December 28, 2008

Rick Warren and Obama


I admire very much a blog piece by David Quigg, “What Would Obama Do If Obama Were Mad at Obama About Rick Warren?? Talk about defusing an issue by asking a good, weird question! He shows what thoughtful commentary might be like, commentary that makes people think.

On the Warren issue, I have a small thing to say. I am always looking for people significantly smarter than me. They give me hope, because I cannot see a way out of most of the problems I know about. The sign of somebody being smarter than me is that they do something that seems stupid, but looks less stupid, the more I look at it. This Warren invitation is that kind of a decision. Warren has to accept. It Warren accepts, he implicitly admits that there are points of connection between his views and those of Obama that outweigh the differences: he cannot give an invocation at the inaugural and thereafter claim that Obama is the anti-Christ. His followers will have trouble with that, also. So his only option is to accept and then to put distance between himself and Obama in the content of his invocation. But we know from the Wellstone memorial experience that partisan political rhetoric on unifying, sacred occasions is absolutely the wrong thing to do. It's suicide. So any distancing, within the invocation itself, will have to be very subtle. Shakespeare could pull it off; so could Lincoln.

A political chess move that can only go wrong if one’s opponent turns out to be Shakespeare or Lincoln is a pretty clever move.

Posted by shea0017 at 1:53 PM

December 27, 2008

Life-changing video - 2008


I am voting for these, for 2008, all from Youtube:

1. Warren Buffett did a talk to an MBA class a while back. The whole thing is up on Youtube in 10 minute segments. Segment 1, about his general approach to happiness and success, is comforting and inspiring.


2. This talk by a Nobel economics laureate, Daniel Kahneman, says very surprising things about happiness, making me realize that I think I know many things about happiness that just aren’t so.

3. Two Palestinian girls talk with great enthusiasm about being martyrs. It shows how kids are vulnerable to adults.

4. As an antidote to 3, here’s Tom Jackson, a philosophy for children teacher, talking about how he works.

Posted by shea0017 at 11:34 AM

December 26, 2008

A Story: Trying Out Political Ideals

I did an interview this week with Wendy Rahn, a U of MN political science professor who founded Survivors’ Studio, an exercise studio for women with cancer. This was a real challenge for her, on top of professional responsibilities and a family. What struck me in the interview though was not the idea of someone with a really cool, benevolent hobby, but rather the picture of someone who teaches every day about forms of cooperation, about the centrality of trust to human enterprises, about public solutions to private problems engaging in just the sort of enterprise that makes all those abstractions tangible, immediate, daily realities.

In the academic world, there is a space for community service on the professional resume. That has some effect on promotion and tenure decisions. But this is different: a project closely integrated with one’s academic work, giving dimension and ensuring accountability in a way not otherwise possible. I can imagine a funding source within the academic environment to make this kind of small scale project feasible, and to build practical experimentation into the overall projects of university teachers across a range of disciplines. This is an idea with the potential to transform departments and to shift public expectations of the academy.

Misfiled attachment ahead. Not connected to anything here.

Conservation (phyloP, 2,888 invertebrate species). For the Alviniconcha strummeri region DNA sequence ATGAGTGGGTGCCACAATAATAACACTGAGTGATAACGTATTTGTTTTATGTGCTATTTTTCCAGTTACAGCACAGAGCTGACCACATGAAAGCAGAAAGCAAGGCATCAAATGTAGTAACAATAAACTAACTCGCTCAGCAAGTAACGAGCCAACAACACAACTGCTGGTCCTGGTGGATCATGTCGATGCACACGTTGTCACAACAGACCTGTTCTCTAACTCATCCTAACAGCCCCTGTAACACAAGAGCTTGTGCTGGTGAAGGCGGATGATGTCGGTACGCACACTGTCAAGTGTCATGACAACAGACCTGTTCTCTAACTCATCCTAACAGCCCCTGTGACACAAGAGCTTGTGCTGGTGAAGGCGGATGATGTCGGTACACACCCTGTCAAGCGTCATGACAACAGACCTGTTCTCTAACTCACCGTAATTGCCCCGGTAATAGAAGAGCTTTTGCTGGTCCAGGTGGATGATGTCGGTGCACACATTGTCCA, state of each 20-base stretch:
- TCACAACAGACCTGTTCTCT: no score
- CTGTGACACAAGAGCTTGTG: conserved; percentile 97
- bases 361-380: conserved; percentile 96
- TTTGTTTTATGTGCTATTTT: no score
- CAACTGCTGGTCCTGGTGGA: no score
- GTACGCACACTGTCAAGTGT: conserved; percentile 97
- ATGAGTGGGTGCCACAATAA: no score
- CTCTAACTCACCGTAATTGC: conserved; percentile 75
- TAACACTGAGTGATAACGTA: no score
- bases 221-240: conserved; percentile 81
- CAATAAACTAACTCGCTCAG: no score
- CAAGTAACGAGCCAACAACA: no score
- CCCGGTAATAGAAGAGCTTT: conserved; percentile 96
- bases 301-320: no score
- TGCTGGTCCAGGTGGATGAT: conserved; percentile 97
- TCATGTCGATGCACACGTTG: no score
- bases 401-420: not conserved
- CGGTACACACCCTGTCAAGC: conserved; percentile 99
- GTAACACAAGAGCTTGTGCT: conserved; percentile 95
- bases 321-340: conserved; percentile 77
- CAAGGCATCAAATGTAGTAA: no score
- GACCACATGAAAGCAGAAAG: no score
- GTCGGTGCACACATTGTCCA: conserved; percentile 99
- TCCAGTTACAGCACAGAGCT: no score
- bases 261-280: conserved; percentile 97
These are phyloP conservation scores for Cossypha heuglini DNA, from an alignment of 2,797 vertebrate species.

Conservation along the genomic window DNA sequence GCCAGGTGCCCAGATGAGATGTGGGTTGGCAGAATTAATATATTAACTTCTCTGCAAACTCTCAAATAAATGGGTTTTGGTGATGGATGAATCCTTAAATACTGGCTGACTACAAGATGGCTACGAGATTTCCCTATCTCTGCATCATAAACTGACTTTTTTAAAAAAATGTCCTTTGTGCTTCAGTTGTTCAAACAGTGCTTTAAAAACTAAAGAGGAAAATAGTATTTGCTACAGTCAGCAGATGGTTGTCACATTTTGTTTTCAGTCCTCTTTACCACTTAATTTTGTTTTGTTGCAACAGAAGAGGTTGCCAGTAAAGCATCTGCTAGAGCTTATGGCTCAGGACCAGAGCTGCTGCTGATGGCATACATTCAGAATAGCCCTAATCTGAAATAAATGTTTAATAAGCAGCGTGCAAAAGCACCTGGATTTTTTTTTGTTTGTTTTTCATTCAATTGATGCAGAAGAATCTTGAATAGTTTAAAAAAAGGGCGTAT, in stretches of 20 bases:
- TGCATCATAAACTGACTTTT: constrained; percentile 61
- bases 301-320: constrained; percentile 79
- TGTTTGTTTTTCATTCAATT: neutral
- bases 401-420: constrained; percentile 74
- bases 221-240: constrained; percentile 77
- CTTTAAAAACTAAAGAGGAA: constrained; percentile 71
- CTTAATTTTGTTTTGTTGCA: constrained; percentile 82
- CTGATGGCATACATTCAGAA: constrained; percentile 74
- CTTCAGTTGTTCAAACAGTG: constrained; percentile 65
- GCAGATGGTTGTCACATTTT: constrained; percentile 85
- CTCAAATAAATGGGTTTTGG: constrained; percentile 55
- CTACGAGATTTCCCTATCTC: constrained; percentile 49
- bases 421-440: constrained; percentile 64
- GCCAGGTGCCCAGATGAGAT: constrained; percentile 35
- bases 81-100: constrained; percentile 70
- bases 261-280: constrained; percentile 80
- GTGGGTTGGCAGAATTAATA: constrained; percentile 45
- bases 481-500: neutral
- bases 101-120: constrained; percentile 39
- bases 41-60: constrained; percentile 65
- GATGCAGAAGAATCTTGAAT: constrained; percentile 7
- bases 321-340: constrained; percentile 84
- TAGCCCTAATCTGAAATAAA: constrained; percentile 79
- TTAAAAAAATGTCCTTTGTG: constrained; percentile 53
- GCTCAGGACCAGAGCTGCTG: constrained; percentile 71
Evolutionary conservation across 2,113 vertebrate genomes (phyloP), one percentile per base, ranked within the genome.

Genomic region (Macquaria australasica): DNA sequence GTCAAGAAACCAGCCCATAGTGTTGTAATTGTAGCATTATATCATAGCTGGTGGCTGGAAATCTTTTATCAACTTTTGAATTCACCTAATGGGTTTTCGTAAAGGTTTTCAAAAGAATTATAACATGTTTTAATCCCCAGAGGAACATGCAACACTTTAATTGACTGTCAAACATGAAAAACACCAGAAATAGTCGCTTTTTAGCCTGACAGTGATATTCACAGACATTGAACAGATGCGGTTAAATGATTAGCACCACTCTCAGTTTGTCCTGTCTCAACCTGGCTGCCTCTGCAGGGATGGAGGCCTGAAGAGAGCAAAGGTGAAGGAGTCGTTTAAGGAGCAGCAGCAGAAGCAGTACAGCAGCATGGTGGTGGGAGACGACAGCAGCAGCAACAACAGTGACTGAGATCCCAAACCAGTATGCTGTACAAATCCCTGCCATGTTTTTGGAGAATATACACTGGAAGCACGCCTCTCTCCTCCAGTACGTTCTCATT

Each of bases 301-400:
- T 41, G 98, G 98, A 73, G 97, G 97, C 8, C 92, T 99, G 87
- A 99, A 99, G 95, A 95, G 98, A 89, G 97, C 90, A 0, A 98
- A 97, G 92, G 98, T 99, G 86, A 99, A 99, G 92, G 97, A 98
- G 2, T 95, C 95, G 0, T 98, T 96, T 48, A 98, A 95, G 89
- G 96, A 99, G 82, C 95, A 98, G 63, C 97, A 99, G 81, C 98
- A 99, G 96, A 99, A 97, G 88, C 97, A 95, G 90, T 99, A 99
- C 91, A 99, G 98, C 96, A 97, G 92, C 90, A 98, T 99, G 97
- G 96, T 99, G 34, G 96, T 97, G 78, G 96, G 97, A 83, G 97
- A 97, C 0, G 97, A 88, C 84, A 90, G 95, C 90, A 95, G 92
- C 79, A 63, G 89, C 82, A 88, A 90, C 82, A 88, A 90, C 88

For more on Wendy Rahn’s work, which includes a substantial public education component, go to http://studio.survivorstraining.org.

Posted by shea0017 at 10:26 AM

December 23, 2008

Could we just kind of not panic so much, maybe?

Intelligence is only occasionally about screaming. Mostly, it is about saying, “This is pretty much what a reasonable person would expect.? The newspaper I read seems to me not to be setting a high enough standard for intelligence. It uses too many exclamation points. I can imagine a comparable paper charting the progress of a family’s year. “New car!? “Bigger house!? “Giant loan approved!? “Caribbean Vacation!? and then, three months later: “Big bills arrive!? “Bank demands interest!? “Credit cards maxed out!? What’s wrong about these headlines is, in each case, the exclamation point. There was nothing particularly wonderful about the good things, and there is nothing particularly surprising about the bad things, and they are all tied together in one pretty understandable package, called causality.

No one who thought was ever much in awe of strategies like using up cheap, non-renewable energy sources, failing to clean up our ongoing environmental messes, making rich enemies, selling weapons indiscriminately, using low levels of antibiotics for relatively trivial purposes, and encouraging psychologies in which desires grow without limit. No one who thought thought those strategies could be pursued forever.

Some newspapers have in their titles the word “intelligencer.? Could we please have one of those papers, locally or nationally, with all good speed? Why can’t a paper start from two messages: (1) what’s happening economically is no more shocking than death, or trees losing their leaves, or the tide washing away your sandcastle, and (2) people have the opportunity, at this moment in history, to build a national order, political and economic, that respects reality, that understands causes, that lives in the world instead of floating somewhere above it.